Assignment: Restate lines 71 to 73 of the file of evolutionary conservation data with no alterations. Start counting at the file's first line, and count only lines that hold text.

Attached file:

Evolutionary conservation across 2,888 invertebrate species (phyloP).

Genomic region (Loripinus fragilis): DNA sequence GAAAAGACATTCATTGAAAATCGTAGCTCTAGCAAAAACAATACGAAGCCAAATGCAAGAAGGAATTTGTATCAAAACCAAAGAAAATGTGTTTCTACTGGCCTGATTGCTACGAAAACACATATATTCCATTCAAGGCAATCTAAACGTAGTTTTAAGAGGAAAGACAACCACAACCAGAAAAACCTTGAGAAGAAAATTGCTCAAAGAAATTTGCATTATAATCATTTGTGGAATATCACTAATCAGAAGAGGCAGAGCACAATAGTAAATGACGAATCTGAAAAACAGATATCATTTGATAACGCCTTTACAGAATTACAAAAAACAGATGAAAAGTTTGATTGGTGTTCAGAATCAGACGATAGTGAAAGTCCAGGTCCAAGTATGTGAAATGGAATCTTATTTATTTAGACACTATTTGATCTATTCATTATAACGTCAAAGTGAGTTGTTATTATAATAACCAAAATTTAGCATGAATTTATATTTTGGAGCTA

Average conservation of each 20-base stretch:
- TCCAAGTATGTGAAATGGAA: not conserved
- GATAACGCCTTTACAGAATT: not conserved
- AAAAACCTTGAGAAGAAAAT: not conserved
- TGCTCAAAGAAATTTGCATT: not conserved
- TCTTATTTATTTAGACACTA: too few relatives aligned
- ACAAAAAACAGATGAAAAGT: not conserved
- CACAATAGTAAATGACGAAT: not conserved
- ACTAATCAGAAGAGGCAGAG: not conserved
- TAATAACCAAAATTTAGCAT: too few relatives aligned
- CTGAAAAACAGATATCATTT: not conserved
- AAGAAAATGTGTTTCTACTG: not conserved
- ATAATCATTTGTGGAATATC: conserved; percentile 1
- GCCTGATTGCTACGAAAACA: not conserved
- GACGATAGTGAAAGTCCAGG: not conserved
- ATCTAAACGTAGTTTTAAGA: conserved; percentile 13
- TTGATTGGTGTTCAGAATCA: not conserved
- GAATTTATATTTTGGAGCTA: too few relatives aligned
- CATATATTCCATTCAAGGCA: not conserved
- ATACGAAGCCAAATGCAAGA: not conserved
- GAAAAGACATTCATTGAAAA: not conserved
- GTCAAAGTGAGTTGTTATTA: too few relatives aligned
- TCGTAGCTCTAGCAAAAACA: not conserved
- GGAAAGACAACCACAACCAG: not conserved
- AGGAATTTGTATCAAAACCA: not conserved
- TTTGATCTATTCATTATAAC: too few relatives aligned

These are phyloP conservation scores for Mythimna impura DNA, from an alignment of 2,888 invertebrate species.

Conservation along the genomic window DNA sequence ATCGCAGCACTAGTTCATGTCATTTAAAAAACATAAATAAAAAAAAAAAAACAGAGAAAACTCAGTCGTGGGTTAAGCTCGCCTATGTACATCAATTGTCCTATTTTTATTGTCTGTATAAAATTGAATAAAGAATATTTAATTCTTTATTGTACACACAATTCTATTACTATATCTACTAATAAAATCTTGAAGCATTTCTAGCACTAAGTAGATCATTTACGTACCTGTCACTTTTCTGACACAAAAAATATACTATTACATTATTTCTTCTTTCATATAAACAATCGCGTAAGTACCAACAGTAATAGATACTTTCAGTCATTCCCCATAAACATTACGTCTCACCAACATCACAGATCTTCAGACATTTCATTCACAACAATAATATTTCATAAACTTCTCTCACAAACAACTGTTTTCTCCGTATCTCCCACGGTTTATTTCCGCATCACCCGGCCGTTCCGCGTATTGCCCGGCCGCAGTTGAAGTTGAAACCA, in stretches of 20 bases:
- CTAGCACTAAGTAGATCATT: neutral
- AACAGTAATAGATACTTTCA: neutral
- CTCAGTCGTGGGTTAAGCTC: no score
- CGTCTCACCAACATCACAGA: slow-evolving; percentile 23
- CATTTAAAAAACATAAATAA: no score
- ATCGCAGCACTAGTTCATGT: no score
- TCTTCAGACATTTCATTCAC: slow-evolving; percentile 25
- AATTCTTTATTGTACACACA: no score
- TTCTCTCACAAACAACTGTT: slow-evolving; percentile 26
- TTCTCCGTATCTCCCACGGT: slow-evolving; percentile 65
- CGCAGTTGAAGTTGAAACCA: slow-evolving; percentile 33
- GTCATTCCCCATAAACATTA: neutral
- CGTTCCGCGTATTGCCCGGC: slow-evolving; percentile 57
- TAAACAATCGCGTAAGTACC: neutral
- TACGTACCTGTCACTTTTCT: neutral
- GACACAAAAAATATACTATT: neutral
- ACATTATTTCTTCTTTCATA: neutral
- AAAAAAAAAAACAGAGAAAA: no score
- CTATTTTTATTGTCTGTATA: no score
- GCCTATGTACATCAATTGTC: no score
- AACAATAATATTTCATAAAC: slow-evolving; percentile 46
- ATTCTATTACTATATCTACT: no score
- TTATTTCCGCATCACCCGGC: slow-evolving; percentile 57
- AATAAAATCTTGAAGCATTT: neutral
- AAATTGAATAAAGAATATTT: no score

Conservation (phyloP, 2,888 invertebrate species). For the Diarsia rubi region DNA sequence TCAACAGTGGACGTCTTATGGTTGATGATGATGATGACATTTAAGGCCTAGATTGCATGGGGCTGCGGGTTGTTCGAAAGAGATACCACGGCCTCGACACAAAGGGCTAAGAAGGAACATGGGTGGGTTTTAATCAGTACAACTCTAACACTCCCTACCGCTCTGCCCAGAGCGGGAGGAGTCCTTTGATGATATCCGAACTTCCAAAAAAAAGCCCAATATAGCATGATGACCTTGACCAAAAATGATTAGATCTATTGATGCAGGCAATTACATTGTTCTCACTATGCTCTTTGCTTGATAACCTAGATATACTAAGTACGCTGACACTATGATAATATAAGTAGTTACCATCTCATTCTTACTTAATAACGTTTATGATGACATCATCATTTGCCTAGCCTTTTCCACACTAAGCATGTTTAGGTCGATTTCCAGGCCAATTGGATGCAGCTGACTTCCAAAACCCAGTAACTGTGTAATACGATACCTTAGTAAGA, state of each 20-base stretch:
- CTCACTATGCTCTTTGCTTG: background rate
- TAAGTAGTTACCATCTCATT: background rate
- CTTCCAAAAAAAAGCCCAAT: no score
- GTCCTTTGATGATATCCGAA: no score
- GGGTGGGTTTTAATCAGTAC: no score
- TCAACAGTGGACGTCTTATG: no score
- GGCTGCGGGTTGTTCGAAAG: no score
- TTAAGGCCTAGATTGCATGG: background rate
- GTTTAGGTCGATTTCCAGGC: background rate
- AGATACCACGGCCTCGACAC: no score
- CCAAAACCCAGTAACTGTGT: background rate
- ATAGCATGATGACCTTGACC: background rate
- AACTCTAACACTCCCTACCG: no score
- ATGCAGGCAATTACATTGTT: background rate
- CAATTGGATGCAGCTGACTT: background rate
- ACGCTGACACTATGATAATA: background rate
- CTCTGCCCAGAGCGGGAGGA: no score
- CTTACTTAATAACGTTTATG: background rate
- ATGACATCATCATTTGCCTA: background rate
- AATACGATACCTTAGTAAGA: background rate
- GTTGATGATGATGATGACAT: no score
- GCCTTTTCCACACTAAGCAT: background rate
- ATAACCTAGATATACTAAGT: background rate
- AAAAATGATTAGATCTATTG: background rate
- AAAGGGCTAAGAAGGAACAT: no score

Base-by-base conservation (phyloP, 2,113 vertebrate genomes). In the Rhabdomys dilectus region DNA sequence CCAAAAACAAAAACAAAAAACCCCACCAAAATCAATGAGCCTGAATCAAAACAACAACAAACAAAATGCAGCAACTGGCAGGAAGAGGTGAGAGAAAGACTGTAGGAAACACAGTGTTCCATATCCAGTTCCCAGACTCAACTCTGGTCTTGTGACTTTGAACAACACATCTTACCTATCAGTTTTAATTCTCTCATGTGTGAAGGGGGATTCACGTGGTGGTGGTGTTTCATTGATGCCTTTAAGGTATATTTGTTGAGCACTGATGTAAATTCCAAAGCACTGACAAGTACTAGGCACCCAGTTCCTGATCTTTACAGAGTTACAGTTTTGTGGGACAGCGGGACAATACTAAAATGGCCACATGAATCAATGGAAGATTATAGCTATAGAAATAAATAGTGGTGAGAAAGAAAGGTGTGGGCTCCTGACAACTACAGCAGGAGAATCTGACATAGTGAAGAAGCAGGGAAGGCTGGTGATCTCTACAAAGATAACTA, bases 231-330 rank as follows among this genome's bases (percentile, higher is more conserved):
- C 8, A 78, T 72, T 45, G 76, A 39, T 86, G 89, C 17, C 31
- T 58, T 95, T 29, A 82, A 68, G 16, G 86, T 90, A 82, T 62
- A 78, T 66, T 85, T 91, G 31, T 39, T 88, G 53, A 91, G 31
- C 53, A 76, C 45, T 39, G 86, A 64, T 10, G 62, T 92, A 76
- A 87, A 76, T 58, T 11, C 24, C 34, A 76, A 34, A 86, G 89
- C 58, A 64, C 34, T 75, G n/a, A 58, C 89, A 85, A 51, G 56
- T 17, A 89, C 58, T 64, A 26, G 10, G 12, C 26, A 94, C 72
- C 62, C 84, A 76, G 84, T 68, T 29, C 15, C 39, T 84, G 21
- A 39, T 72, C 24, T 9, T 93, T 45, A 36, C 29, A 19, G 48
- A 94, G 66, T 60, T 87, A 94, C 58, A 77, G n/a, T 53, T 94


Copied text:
- CAATTGGATGCAGCTGACTT: background rate
- ACGCTGACACTATGATAATA: background rate
- CTCTGCCCAGAGCGGGAGGA: no score